• Home
  • Measles Epidemic in Kazakhstan

11 December 2023

Measles Epidemic in Kazakhstan

Over 20,000 cases of measles have been recorded in Kazakhstan. The government urges the population to get vaccinated while the hospitals struggle to fit patients. The latest measles epidemic in the country has shed light on poor vaccination policies and the rise of anti-vaxxers in the country.

Measles Epidemic in Kazakhstan

Image: fotohay/Shutterstock

On 6 December, the head of the National Center for Public Health of the Ministry of Health of the Republic of Kazakhstan, Manar Smagul, briefed the press on the growing number of measles cases in the country. Of over 20,000 recorded cases, 81% are among children under 14, 3.4% are adolescents, and 15.4% are adults.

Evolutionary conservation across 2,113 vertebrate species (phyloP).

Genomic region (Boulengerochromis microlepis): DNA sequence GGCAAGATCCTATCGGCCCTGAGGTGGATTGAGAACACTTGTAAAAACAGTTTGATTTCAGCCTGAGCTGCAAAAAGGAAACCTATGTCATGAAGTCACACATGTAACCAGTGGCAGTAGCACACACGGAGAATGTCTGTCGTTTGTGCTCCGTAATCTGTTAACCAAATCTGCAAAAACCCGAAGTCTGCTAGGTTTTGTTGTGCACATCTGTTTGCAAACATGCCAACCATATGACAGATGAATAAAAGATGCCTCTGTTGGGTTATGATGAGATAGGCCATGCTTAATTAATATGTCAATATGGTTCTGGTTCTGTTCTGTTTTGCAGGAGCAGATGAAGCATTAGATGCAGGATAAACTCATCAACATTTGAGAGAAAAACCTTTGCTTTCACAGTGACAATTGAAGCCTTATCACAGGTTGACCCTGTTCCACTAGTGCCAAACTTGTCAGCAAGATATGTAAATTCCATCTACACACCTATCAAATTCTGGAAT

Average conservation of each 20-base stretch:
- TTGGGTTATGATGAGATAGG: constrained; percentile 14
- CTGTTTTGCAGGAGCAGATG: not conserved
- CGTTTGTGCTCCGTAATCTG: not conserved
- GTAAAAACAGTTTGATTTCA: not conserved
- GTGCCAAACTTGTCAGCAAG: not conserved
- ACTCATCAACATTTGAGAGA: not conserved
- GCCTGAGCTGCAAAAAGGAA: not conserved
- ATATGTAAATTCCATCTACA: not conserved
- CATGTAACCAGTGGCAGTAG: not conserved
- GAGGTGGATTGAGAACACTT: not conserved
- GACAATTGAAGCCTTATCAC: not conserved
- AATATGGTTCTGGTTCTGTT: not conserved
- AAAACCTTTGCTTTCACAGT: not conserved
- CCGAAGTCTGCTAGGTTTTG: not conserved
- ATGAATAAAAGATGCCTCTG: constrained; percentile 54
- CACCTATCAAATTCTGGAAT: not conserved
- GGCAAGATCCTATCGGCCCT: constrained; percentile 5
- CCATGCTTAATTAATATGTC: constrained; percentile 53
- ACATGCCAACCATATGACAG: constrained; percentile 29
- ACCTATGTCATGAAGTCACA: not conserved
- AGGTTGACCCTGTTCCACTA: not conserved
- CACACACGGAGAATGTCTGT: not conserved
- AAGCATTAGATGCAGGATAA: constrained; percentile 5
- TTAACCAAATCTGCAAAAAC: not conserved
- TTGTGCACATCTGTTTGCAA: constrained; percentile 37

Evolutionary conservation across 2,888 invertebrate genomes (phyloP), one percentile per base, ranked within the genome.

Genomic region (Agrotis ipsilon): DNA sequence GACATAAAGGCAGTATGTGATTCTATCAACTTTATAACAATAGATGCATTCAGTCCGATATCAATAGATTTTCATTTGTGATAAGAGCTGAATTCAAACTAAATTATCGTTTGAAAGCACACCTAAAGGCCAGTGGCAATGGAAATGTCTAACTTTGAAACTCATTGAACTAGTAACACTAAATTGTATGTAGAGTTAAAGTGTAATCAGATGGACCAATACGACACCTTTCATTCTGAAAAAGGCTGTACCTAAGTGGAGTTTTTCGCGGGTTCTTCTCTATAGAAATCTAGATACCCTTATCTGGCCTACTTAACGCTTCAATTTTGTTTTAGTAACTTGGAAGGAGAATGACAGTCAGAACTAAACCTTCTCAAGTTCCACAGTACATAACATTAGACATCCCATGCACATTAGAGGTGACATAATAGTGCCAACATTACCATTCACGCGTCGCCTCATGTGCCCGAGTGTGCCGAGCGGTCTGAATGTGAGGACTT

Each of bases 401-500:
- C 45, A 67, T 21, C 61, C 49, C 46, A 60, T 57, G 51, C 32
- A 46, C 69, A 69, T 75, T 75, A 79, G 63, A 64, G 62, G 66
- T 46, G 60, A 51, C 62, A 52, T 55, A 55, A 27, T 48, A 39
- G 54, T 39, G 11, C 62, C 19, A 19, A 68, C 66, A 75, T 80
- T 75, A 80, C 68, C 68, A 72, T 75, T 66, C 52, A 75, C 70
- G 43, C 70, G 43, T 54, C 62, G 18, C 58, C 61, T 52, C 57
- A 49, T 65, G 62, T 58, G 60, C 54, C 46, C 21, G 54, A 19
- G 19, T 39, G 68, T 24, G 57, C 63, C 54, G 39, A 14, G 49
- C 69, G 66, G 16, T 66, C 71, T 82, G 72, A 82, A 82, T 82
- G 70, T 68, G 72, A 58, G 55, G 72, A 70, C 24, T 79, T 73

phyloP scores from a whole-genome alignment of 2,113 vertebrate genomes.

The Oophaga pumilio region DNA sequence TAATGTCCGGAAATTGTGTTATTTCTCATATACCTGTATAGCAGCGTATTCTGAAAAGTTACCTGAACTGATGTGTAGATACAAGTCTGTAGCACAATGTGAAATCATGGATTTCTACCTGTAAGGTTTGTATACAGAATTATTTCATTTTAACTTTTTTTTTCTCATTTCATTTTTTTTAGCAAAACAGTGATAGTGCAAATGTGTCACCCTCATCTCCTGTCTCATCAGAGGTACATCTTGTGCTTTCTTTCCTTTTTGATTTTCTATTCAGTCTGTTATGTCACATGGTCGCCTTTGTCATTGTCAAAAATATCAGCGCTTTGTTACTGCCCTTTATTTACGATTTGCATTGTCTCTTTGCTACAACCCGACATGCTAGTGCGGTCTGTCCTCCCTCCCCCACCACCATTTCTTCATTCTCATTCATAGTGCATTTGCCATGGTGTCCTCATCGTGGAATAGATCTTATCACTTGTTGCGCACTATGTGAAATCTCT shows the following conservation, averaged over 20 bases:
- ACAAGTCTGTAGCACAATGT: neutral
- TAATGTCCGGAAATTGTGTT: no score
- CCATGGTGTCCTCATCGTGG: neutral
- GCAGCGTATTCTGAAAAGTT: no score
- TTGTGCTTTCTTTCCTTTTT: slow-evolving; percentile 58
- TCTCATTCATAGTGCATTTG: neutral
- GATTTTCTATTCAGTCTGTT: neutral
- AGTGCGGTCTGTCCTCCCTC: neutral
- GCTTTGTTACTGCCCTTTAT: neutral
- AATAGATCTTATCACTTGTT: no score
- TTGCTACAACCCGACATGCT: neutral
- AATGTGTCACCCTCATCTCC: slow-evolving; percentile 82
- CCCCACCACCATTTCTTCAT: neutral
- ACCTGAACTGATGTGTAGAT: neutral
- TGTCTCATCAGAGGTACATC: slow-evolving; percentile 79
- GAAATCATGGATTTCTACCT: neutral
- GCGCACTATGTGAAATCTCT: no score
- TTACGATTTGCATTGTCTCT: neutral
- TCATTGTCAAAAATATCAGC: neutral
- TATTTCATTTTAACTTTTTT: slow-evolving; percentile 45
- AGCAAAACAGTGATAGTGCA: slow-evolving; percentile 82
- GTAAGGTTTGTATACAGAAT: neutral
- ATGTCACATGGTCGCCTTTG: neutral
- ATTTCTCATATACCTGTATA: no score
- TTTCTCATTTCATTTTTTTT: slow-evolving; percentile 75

With the first measles cases registered in March this year, the Ministry of Health, unable to prevent its further spread, started mass immunization only in November. Today, cases of measles have been identified in every region of the country. 

According to the chief state sanitary doctor, Aizhan Esmagambetova, Almaty and Shymkent are the leading cities with the highest number of cases. Among the infected, the most cases are in unvaccinated people. However, despite the government urging people to get vaccinated, the rising anti-vaxxing propaganda on social media is influencing people to avoid vaccination due to them being manufactured in India, DW reports. Deputy Prime Minister Tamara Duysenova pointed out that the reason lies in the lack of awareness of the importance of vaccines in Kazakhstan. 

Back in April, it was reported that 100 cases have been confirmed. However, the head of the Ministry of Health, Azhar Giniyat, shrugged it off by declaring that there was no epidemic in the country. According to Giniyat, “the first cases were imported from Turkey, Russia, and Egypt.” The infected were unvaccinated children who had no immunity against the virus.